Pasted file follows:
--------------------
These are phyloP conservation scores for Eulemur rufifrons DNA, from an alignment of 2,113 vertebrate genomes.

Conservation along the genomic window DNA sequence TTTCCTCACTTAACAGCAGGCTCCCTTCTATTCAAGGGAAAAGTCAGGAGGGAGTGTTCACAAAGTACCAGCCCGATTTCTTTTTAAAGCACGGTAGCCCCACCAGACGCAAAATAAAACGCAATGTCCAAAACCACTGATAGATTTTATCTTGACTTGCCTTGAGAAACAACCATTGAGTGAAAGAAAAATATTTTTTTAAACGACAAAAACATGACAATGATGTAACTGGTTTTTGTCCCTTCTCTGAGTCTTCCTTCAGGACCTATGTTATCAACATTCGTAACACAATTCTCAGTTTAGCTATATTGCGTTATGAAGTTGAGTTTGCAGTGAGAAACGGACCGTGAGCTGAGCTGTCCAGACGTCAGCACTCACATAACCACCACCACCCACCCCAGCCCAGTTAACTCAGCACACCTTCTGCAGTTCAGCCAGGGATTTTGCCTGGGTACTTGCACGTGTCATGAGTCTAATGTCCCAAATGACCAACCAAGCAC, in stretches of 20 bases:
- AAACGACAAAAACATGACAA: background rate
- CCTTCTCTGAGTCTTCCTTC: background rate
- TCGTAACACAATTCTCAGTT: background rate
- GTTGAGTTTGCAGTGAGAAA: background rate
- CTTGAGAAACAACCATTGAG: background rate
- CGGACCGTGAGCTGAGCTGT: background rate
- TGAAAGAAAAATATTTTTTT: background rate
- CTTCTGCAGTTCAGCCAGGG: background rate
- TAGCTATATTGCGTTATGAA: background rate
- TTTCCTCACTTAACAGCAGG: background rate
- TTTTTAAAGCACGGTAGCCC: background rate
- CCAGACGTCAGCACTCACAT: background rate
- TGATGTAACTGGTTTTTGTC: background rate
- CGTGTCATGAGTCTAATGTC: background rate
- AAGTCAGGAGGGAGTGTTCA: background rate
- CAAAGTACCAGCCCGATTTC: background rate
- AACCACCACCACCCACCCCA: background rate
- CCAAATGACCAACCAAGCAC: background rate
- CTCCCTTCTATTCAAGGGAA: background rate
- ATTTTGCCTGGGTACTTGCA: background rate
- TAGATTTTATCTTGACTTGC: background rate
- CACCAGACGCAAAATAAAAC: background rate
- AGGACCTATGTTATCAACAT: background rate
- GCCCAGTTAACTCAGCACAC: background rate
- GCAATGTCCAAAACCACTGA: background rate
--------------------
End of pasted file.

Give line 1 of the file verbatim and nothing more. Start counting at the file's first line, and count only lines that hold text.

These are phyloP conservation scores for Eulemur rufifrons DNA, from an alignment of 2,113 vertebrate genomes.